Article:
validator.validate('network::bond_static') { |v|
    it {
      expect(v).to be_a Hash
    }

    ['netmask', 'ipaddress', 'gateway'].each do |k|
      it {
        expect(v['bond0'][k]).to match /^(?:[0-9]{1,3}\.){3}[0-9]{1,3}$/
      }
    end
  }

  validator.validate('network::bond_slave') { |v|
    it {
      expect(v).to be_a Hash
    }
    it {
      expect(v['eth0']['macaddress']).to eq 'XXXXXXXXXXXX'
    }
  }
end

It’s fairly self-explanatory. We write expectations that the Hiera data keys network::bond_slave and network::bond_static will exist and be Hashes. And just for fun, I expect the netmask, ipaddress and gateway to match ^(?:[0-9]{1,3}\.){3}[0-9]{1,3}$ (which, obviously, is an IP address regexp). And finally, I expect our MAC address to be exactly equal to XXXXXXXXXXXX.

Mocking the Hiera function itself

Ok, well Mocking the Hiera function itself is done just the same way as mocking any other function:

  before(:each) {
    MockFunction.new('hiera') { |f|
      f.stubbed.with('network::bond_static').returns(
        'bond0' => {
          'ensure'    => 'up',
          'ipaddress' => '10.0.0.10',
          'netmask'   => '255.255.255.0',
          'gateway'   => '10.0.0.254',
          'bonding_opts' => 'mode=active-backup miimon=100',
        },
      )
      f.stubbed.with('network::bond_slave').returns(
        'eth0' => {
          'macaddress'   => 'XXXXXXXXXXXX',
          'ethtool_opts' => 'autoneg off speed 1000 duplex full',
          'master'       => 'bond0',
        },
      )
    }
  }

One big problem with this however. We don’t use the Hiera function in our code; we rely on the automatic parameter lookup feature! As of right now, I haven’t figured out what to do about this.

Template harness

The rspec-puppet-utils also provides a Template testing harness, that allows us to directly test the output of an ERB template, given input facts and variables.

In the present example, I don’t have any templates in my module-under-test – however we call the razorsedge/network module, which does have templates.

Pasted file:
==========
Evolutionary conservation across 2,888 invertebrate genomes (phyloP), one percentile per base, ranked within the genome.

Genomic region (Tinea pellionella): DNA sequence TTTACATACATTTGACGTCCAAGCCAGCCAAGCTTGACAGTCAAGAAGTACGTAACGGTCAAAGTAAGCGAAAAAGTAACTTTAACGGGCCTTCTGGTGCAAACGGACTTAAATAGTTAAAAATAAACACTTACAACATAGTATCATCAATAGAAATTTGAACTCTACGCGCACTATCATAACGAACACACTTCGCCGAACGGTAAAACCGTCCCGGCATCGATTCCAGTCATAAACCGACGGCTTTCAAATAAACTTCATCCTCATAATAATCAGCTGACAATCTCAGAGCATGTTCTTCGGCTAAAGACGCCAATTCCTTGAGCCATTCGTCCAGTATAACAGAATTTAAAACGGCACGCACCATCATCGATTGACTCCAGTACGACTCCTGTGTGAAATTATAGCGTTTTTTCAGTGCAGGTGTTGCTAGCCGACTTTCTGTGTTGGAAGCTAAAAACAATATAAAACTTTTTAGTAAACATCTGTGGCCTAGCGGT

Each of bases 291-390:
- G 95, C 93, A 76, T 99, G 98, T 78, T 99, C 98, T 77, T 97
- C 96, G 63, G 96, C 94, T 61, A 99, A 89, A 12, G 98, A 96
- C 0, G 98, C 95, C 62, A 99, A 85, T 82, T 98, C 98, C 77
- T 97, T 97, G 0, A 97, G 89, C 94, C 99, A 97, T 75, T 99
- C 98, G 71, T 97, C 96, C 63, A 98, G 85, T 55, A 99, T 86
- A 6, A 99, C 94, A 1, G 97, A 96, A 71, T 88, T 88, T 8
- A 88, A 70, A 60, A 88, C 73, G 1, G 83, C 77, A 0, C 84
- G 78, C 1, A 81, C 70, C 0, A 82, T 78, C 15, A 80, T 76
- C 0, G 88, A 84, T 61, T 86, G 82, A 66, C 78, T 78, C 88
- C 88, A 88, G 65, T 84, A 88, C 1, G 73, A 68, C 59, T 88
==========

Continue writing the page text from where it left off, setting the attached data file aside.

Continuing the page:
So the tests for these templates rightly belong in the razorsedge/network project, but for the sake of a demonstration, I’m going to test them anyway.

We add some Ruby code as follows:

describe 'ifcfg-eth.erb' do

  let(:scope) { PuppetlabsSpec::PuppetInternals.scope }

  it do
    harness = TemplateHarness.
      new('spec/fixtures/modules/network/templates/ifcfg-eth.erb', scope)
    harness.set('@interface', 'bond0')
    harness.set('@ipaddress', '10.0.0.10')
    harness.set('@netmask', '255.255.255.0')
    harness.set('@gateway', '10.0.0.254')
    harness.set('@bonding_opts', 'mode=active-backup miimon=100')
    harness.set('@bootproto', 'none')
    harness.set('@onboot', 'yes')
    harness.set('@hotplug', 'no')
    harness.set('@scope', false)

    result = harness.run
    expect(result).to eq '###
### File managed by Puppet
###
DEVICE=bond0
BOOTPROTO=none
ONBOOT=yes
HOTPLUG=yes
TYPE=Ethernet
IPADDR=10.0.0.10
NETMASK=255.255.255.0
GATEWAY=10.0.0.254
BONDING_OPTS="mode=active-backup miimon=100"
PEERDNS=no
NM_CONTROLLED=no
'
  end
end

The part about this that is hacky is that I’m finding the template itself at spec/fixtures/modules/network/templates/ifcfg-eth.erb. What’s it doing there? Well, it gets checked out by the Puppetlabs_spec_helper, as it processes my .fixtures.yml. All dependent modules end up in spec/fixtures/modules, and I expect anyone who has read this far already knows this.

In case you’re wondering how I deduced the expected content of the output template line by line, well I cheated and looked inside a catalog I compiled!

The harness.set lines allow me to set the values of the class variables expected by the ERB template.

And that’s it for rspec-puppet-utils.

Conclusion

So in summary I’ve played with Tom Poulton’s excellent project rspec-puppet-utils. I’ve shown how to stub functions; how to validate Hiera data; and how to test ERB templates. I was very happy to find that everything worked just as documented, and figuring all of this out wasn’t painful at all.

Thanks again to Tom Poulton for this very useful tool.